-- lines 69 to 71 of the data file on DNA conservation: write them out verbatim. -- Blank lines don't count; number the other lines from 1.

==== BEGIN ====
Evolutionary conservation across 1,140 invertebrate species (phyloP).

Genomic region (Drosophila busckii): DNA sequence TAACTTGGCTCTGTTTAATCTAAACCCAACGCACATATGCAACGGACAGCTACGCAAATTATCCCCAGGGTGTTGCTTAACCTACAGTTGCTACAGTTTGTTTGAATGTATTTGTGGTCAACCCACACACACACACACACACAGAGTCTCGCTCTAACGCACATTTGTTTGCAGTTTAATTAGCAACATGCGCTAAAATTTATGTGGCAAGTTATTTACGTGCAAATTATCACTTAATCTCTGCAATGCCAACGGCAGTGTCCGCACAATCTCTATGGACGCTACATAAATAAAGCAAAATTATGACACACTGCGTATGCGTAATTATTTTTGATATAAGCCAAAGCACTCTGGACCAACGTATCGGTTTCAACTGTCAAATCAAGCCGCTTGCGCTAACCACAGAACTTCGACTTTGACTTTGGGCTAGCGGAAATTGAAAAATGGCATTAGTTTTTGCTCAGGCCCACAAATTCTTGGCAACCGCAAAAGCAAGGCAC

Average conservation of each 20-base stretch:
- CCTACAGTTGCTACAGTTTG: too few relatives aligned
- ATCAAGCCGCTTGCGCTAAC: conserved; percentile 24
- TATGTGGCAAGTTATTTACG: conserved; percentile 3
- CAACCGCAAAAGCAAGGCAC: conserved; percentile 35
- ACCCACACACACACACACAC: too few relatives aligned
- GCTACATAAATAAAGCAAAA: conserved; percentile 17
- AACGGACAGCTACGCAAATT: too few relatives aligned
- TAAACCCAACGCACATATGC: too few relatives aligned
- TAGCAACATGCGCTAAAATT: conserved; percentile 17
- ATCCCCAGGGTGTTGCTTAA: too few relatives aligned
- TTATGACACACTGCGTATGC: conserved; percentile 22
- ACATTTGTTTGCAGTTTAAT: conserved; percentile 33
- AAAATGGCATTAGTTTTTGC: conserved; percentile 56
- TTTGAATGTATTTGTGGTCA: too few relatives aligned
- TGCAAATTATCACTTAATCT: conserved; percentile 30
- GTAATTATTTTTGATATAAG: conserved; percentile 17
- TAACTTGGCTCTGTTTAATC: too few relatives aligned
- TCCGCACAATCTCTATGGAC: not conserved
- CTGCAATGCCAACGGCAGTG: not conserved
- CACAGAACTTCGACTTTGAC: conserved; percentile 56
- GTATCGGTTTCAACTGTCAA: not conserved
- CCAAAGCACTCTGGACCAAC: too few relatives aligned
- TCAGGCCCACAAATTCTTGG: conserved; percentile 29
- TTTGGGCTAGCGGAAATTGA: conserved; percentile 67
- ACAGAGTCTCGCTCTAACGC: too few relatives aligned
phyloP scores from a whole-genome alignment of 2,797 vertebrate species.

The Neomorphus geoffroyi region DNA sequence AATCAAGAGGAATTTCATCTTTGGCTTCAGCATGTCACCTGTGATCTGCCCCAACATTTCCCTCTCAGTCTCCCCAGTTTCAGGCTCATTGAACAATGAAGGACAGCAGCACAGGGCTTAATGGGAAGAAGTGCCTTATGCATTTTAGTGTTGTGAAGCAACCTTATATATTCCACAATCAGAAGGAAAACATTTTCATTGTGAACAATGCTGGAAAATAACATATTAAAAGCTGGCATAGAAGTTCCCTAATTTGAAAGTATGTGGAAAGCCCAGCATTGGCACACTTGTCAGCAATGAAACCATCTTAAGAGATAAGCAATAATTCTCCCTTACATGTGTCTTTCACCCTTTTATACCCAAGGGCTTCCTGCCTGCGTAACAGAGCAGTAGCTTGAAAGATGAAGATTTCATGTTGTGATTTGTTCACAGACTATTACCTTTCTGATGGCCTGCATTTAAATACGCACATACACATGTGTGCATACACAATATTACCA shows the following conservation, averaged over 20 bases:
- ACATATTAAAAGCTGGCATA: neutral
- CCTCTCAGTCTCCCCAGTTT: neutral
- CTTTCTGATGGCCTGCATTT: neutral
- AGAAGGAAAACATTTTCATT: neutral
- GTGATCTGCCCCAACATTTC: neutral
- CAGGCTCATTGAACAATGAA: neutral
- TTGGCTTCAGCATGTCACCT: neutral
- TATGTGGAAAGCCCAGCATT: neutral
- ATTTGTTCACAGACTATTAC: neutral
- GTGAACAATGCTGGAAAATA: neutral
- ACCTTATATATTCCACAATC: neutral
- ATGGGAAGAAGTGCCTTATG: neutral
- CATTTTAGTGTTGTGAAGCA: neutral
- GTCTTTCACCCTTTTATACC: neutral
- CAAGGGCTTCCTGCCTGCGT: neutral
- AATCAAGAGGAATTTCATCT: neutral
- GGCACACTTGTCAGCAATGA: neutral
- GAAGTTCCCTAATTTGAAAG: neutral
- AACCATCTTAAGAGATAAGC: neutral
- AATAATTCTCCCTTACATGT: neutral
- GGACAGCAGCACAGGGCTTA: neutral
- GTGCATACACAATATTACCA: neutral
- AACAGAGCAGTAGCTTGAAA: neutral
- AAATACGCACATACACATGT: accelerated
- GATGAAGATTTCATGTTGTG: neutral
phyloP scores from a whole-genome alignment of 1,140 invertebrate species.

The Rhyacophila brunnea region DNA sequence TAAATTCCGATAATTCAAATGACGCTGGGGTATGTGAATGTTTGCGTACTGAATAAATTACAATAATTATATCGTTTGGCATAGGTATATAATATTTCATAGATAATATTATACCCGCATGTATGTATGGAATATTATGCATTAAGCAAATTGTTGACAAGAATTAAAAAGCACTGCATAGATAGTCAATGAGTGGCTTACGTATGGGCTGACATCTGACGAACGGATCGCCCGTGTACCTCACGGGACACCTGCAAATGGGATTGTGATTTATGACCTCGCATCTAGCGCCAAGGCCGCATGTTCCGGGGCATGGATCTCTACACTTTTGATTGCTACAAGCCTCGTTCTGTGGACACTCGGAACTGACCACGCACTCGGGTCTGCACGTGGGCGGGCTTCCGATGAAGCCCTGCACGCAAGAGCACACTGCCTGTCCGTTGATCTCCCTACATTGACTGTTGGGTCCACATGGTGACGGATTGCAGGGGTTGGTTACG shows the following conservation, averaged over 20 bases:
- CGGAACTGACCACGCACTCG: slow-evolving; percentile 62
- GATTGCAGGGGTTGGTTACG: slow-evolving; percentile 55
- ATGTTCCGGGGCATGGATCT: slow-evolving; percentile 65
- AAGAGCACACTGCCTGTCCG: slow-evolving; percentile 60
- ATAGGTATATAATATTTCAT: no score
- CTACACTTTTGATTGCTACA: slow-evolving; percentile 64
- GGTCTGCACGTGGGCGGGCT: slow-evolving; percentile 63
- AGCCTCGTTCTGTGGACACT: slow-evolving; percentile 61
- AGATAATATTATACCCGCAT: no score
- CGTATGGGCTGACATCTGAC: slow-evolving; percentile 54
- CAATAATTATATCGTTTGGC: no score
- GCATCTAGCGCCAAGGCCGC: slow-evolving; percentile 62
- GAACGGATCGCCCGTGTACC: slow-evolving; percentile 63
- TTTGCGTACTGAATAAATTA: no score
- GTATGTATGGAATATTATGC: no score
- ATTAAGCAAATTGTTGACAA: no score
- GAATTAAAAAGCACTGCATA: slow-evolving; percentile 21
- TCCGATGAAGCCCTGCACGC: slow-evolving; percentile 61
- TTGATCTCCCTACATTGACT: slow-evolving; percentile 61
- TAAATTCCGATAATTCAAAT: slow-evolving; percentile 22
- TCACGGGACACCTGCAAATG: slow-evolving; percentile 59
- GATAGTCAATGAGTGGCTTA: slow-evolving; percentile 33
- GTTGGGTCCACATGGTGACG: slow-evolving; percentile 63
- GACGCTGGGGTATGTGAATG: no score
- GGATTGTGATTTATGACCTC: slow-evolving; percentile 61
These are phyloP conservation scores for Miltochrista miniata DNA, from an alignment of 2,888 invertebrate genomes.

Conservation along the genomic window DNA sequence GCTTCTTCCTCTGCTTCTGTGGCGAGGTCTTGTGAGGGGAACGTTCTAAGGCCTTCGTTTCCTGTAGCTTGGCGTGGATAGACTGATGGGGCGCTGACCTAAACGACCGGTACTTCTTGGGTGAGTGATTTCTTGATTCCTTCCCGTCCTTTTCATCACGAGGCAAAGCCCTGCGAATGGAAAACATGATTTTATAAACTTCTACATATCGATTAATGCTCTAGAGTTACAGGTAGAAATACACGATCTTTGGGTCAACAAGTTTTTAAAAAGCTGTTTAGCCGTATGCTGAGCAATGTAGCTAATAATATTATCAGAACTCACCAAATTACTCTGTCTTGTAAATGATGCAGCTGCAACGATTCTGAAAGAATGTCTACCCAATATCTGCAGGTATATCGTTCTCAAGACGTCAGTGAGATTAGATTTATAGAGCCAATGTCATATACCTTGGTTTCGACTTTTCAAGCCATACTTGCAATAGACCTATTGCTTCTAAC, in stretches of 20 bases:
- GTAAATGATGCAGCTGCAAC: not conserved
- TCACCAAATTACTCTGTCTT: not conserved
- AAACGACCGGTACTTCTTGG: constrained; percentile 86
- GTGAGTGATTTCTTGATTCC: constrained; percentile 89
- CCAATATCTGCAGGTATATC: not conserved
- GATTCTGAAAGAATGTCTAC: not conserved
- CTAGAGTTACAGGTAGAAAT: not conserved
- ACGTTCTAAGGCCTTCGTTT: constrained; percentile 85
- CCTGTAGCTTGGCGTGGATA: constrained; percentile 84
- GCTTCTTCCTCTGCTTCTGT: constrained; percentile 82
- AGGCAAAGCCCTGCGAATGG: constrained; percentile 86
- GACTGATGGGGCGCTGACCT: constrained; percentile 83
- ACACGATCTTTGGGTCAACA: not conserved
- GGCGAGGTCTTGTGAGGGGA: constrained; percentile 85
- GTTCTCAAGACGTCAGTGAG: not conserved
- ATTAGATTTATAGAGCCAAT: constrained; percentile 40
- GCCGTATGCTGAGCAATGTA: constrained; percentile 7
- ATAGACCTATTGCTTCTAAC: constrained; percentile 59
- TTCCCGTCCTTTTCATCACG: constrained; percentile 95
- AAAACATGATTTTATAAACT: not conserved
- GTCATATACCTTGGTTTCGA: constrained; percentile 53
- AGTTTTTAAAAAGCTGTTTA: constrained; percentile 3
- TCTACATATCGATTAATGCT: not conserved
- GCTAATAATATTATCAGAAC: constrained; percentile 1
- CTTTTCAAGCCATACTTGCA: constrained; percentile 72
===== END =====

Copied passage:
- GCATCTAGCGCCAAGGCCGC: slow-evolving; percentile 62
- GAACGGATCGCCCGTGTACC: slow-evolving; percentile 63
- TTTGCGTACTGAATAAATTA: no score